When “Quality” reaches inside our homes…

Many potholes await us as we drive America’s healthcare system down the road towards a (still slightly amorphous) vision of “population health.”  Can lots of providers manage risk as well or better than the small minority of those doing so today?  Will the payment system transition fast enough to drive change but not so fast that safety-net providers fall off a cliff during the transition?  Can we generate enough real connectivity among the dark corners of our health IT infrastructure to actually manage population outcomes on a massive (read: national) scale?

These are significant (though largely solvable) challenges.  However, of all the potential pitfalls on our population health journey the biggest in my mind that has yet to be answered is… Will America’s patients really accept it?

Until recently, hospitals and physicians have been graded on quality metrics (if they were graded at all) that were largely under their direct control .  The classic example is CLABSI (central line bloodstream infections).  CLABSIs happen inside the walls of a hospital and are nearly 100% preventable when doctors and nurses perfectly follow their insertion and maintenance bundles.

To drive success on other metrics, like surgical site infections and unplanned readmissions, providers by necessity have learned how to extend their reach beyond their walls through care management and better connectivity among inpatient physicians and ambulatory practices.

The great ACO experiment goes a step further.  Meeting a metric like “attributed beneficiaries with controlled hypertension” requires not just seeing the patient, diagnosing hypertension, prescribing the most medically appropriate therapy, and following up at the appropriate intervals.  Instead, it means making sure patients fill their prescriptions, take the actual medication, don’t do other things that could make the medication either not work at all or work too well, and document that their blood pressure improves and stays improved (meaning continual assessment, reassessment, and tweaking of the management plan over time).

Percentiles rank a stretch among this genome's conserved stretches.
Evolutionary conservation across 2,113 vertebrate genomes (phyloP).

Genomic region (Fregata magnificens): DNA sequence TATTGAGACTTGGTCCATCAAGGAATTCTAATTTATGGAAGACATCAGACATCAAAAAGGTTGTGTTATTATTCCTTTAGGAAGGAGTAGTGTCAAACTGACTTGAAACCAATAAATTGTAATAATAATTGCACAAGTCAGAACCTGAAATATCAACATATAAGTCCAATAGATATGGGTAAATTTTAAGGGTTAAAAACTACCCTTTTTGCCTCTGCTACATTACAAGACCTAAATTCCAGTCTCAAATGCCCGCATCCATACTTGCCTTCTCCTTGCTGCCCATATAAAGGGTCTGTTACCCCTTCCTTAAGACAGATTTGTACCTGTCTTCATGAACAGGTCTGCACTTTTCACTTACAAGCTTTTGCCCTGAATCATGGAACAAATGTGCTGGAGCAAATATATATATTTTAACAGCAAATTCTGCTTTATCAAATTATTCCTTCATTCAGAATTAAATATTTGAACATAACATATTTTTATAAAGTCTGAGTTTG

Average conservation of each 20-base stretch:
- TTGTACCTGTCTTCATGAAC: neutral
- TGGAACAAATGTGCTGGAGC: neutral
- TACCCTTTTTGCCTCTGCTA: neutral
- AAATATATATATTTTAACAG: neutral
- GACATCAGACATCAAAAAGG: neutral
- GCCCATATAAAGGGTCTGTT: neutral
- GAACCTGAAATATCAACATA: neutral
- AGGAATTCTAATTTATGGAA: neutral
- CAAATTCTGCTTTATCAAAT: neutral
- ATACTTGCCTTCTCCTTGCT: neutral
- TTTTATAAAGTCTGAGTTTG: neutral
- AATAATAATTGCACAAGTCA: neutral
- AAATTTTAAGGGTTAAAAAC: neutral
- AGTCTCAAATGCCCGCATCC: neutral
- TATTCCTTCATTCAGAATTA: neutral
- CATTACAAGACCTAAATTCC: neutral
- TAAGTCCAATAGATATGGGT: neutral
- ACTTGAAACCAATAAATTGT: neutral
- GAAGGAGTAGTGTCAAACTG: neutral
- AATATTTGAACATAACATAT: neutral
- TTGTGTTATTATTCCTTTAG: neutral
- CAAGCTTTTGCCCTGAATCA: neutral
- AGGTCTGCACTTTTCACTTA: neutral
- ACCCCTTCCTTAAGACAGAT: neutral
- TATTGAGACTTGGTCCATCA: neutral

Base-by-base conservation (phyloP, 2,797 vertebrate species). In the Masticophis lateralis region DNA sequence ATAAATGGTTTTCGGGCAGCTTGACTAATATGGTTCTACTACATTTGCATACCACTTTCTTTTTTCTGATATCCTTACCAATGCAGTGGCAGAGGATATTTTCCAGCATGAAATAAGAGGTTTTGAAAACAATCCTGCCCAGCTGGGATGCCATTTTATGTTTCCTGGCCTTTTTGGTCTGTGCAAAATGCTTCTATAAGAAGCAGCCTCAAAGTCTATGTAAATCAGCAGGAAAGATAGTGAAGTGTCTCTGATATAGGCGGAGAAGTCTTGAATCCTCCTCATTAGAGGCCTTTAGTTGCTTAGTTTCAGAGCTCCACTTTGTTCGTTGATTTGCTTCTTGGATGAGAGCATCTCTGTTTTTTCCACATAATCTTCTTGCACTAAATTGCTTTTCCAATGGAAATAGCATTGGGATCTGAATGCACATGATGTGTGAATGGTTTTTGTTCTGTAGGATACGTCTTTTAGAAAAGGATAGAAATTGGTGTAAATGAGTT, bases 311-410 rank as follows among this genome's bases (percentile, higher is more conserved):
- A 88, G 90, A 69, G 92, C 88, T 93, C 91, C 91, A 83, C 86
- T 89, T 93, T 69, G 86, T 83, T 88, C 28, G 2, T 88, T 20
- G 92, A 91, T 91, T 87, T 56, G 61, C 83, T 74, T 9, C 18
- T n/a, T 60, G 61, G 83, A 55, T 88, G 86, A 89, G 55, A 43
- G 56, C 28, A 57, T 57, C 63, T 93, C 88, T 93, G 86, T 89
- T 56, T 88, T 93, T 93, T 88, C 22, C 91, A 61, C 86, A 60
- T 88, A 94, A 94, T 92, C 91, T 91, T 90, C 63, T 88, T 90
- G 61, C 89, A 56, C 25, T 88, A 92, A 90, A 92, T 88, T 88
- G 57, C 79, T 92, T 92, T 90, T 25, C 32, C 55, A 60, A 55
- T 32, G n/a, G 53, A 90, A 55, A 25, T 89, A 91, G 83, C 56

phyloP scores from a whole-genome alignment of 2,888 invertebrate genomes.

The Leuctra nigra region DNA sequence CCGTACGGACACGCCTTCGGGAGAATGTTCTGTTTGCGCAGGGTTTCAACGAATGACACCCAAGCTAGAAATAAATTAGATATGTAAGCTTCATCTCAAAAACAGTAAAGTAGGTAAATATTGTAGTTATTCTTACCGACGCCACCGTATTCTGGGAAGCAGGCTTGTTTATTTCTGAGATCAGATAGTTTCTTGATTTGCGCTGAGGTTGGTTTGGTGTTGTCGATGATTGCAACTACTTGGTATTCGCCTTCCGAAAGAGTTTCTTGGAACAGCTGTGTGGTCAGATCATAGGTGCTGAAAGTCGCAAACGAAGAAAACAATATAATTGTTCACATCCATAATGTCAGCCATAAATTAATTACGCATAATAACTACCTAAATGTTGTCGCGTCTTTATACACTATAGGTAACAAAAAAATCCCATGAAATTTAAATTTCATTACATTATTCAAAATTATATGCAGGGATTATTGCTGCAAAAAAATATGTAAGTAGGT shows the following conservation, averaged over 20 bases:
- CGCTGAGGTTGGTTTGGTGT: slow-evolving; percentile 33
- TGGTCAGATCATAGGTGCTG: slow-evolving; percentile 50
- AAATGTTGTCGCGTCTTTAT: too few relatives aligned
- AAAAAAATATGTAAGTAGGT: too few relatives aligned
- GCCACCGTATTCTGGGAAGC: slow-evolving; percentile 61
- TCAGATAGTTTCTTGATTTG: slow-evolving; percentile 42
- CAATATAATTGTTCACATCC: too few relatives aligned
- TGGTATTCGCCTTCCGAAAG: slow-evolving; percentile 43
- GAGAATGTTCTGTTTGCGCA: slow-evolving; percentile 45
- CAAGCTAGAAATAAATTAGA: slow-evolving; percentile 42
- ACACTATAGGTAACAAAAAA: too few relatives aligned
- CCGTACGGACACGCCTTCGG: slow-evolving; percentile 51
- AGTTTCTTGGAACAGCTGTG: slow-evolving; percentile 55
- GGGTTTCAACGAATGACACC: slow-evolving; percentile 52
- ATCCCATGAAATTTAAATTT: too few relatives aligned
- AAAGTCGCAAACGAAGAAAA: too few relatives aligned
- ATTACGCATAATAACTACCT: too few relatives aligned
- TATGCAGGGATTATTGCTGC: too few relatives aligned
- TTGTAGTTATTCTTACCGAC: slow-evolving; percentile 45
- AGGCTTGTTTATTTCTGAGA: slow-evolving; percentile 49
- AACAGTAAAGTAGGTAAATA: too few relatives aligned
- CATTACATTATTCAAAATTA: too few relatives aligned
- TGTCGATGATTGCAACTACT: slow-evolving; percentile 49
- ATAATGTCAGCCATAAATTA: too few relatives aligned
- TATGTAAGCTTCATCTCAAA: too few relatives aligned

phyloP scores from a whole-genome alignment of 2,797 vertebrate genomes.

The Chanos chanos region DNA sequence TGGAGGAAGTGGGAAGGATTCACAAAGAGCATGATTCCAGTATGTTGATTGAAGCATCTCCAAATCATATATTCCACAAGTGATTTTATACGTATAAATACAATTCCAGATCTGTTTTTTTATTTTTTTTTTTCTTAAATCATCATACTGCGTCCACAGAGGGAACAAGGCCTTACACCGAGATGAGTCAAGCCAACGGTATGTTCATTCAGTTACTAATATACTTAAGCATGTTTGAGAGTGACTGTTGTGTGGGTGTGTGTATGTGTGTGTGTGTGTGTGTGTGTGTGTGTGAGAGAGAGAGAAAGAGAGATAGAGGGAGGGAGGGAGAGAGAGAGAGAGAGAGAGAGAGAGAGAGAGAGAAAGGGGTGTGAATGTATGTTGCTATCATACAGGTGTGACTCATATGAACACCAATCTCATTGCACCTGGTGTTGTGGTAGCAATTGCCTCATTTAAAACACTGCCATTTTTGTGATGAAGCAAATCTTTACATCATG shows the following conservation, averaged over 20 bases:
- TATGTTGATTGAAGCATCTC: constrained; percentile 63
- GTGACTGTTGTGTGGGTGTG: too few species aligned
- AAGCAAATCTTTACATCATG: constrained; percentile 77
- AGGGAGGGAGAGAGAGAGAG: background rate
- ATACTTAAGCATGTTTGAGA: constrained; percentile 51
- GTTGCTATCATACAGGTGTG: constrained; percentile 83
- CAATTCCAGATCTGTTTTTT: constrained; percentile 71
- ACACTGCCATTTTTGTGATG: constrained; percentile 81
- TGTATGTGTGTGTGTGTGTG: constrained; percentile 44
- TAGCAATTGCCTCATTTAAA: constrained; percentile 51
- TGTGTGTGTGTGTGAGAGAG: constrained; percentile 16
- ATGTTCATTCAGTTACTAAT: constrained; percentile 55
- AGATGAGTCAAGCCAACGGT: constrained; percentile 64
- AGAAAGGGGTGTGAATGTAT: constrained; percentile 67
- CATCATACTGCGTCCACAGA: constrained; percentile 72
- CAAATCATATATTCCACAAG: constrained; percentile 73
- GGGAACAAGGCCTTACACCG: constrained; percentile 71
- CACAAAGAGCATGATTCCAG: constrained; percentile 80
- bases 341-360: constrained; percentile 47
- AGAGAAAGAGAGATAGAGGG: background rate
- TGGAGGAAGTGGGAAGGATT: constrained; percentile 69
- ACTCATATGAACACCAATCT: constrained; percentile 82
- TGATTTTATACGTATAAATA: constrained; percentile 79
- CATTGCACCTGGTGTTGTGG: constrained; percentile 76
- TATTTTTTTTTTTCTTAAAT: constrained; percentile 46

With accountability for actually achieving this level of control over chronic conditions, ACOs have become increasingly creative in accessing and influencing patients where the opportunity to do is greatest – in their homes.  Mission Health’s Caramedic program is one example, bringing care coordination literally and physically into a patient’s house via a community paramedic to directly impact the social determinants of health that really drive “population health” outcomes.

And here’s the rubon the whole, how far will a nation of generally independent, freedom-loving people allow their healthcare system into the parts of their lives that until now have remained generally private?

While Americans have granted Facebook, Google, Apple and Amazon nearly universal access to everything we do everywhere we do it, how will America react when Alexa is telling them to take their beta blocker and auto-reorders a week of healthy meals instead of suggesting they buy more laundry detergent?

When you really get down to what it takes to manage chronic conditions you reach both incredibly complex social issues (like medication affordability, transportation, and housing) along with the seemingly simple decisions we make each day about whether or not to eat potato chips, walk the dog, or smoke a cigarette.  Taking the accountability of a population health framework to its logical conclusion means unleashing the creative power of disruptive innovators working with providers to actually make America healthier, and that means accessing and influencing day-to-day decisions like these.

Like all things, better population-level outcomes will come a price – making and keeping America healthier will require a level of daily interaction with accountable parts of the healthcare system in a way unimaginable even twenty years ago.  It will mean balancing incentives and penalties that go far beyond whether we pay a higher health insurance premium for choosing to smoke, and trading access to our homes and ourselves for the chance to live longer, healthier lives.

Do you think America is ready? 




  1. Great question….I worry a great deal that our American individualism that has srved our society well on many regards may be getting in the way of good health….and yet I remain hopeful that people really want to enjoy good health. Care providers walk a fine line between teaching/ advising…and trying to mandate healthy practices. The March 7th JAMA article re “Attributing Death to Diet” is a great place to start.

  2. Whenever a transformative concept or technology comes along, I worry less about the early adopters and more about those at the tail of adoption. In population health, we need to know more about why late adopting patients are reluctant to take actions that benefit their health. Can we providers convince them that sharing control actually means their taking control?

  3. […] and investment.  It also presumes Americans are universally ready and able to accept it (see previous post for a longer discussion on this point).  While bundled service payments can simultaneously drive this innovation and fund […]

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